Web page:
downturn has sharply reduced the premium rent asked by landlords of
about two dozen of Midtown’s modern Class A buildings, executives from
CB Richard Ellis said.
The asking rent premium for the top
office buildings, representing about 40 million square feet in Midtown,
has fallen by 74 percent, company figures released today reveal. (note: correction appended)
top buildings as chosen by CBRE now charge $11 per square foot more
than the rest of the Midtown properties, a 17 percent premium, compared
with a spread of $43 per foot, or 60 percent, near the peak of the
market in 2008, CBRE statistics show.
That decrease in the
spread, making the top buildings relatively more affordable, has driven
down the availability rate in those buildings such as 11 Times Square,
320 Park Avenue and 1 Bryant Park.
The availability rate last
month was about 9.9 percent below the average of the remaining
Manhattan properties, which was about 12.2 percent last month, Peter
Turchin, executive vice president of CBRE said. He was speaking this
morning at a quarterly briefing on the Manhattan office leasing market,
held in the company’s Midtown headquarters.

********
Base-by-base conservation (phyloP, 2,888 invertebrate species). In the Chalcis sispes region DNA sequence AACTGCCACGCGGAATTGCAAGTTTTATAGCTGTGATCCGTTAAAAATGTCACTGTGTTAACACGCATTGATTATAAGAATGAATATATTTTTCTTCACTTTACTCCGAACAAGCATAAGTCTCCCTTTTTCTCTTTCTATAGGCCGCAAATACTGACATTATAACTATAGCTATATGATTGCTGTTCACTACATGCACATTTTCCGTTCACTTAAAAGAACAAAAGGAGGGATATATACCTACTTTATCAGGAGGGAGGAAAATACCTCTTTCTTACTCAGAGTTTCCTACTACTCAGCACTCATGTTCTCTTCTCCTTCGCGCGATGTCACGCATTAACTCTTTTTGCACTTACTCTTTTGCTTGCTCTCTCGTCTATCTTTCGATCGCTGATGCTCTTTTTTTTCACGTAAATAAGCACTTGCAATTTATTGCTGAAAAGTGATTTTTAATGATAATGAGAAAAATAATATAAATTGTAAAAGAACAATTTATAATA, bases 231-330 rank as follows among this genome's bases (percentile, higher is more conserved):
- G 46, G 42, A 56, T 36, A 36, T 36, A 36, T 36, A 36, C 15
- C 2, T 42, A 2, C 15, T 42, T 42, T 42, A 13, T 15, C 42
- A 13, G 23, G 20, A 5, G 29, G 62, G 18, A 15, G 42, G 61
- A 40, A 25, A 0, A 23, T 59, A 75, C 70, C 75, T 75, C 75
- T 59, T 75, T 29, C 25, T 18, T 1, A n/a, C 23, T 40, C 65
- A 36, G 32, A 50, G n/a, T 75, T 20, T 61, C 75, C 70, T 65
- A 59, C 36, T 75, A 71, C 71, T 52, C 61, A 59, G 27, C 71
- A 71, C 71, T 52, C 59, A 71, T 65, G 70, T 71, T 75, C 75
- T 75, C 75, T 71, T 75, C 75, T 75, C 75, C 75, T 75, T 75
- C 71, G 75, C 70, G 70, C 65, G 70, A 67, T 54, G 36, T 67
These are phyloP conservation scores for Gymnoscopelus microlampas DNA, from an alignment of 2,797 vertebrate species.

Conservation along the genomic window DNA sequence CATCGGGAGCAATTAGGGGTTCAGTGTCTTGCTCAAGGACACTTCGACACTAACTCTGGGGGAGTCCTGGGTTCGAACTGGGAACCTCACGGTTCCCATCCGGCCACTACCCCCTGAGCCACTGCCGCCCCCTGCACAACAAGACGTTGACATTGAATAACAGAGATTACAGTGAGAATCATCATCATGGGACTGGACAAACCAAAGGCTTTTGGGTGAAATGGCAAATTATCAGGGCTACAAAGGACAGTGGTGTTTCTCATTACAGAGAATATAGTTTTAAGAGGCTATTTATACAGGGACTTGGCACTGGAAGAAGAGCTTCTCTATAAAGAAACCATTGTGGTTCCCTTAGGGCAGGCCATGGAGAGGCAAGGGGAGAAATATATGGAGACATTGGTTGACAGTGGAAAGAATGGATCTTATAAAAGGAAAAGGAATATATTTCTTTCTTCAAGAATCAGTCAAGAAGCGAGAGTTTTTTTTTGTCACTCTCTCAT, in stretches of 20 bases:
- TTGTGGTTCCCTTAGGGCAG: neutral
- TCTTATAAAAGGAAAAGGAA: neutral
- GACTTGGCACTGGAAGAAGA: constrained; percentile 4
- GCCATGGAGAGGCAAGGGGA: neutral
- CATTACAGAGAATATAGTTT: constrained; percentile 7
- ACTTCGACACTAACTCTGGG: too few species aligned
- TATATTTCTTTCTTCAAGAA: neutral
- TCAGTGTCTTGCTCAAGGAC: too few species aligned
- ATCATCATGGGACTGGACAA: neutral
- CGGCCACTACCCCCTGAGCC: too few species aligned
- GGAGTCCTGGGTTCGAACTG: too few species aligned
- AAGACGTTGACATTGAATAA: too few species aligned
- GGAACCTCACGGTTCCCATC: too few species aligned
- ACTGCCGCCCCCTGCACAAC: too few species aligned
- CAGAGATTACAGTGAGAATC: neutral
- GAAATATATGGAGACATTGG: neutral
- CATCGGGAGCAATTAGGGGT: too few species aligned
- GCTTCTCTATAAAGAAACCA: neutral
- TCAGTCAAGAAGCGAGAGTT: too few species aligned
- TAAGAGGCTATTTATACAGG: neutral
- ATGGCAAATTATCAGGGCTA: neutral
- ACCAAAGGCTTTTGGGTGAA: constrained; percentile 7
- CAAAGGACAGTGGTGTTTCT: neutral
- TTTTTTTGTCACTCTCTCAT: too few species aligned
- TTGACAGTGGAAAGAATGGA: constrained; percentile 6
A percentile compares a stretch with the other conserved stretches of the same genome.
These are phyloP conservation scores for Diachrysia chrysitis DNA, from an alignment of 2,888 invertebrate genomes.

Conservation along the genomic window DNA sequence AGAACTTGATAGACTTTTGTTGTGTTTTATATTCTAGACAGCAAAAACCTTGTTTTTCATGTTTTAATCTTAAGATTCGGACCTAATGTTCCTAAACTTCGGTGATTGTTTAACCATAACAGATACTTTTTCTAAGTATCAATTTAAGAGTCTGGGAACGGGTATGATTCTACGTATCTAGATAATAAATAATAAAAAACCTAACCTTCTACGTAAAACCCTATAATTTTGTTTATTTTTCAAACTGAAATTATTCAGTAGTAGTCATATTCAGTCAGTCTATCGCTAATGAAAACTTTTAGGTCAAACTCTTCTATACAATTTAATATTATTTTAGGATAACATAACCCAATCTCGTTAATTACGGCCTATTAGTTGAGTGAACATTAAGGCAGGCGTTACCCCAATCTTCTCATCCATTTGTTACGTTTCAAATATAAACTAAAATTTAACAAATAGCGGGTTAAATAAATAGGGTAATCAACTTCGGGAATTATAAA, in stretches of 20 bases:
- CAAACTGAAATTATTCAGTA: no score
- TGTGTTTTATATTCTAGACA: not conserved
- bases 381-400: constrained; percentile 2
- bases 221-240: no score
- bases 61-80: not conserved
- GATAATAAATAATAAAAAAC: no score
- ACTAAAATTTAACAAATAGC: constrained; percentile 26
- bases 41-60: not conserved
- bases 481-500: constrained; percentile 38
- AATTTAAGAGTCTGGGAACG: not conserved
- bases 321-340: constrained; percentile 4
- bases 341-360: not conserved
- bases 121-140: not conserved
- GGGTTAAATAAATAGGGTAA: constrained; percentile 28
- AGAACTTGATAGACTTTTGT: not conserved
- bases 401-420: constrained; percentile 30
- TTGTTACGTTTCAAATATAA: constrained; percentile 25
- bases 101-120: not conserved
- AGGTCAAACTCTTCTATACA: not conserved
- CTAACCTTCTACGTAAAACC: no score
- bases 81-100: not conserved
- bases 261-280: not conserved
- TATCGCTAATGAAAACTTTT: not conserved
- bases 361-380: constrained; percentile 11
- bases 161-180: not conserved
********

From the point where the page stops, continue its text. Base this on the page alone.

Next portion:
But landlords have started to take advantage of the tighter market, Turchin said.
The spread “has started to slightly widen again”, he said.
the greater demand would not translate into new construction in the
near term in part because of the broader availability rate in Manhattan
of 14 percent, Turchin said.
For Manhattan overall the
availability rate remained about flat, at 14 percent, a slight uptick
from May, when it was 13.9 percent. The average asking rent for
Manhattan rose by 3 cents in June to $47.61 per square foot, CBRE
Cushman & Wakefield, in its quarterly market briefing yesterday,
said Manhattan office leasing volume doubled in the first six months of
2010 to 12.6 million square feet, compared with the same period last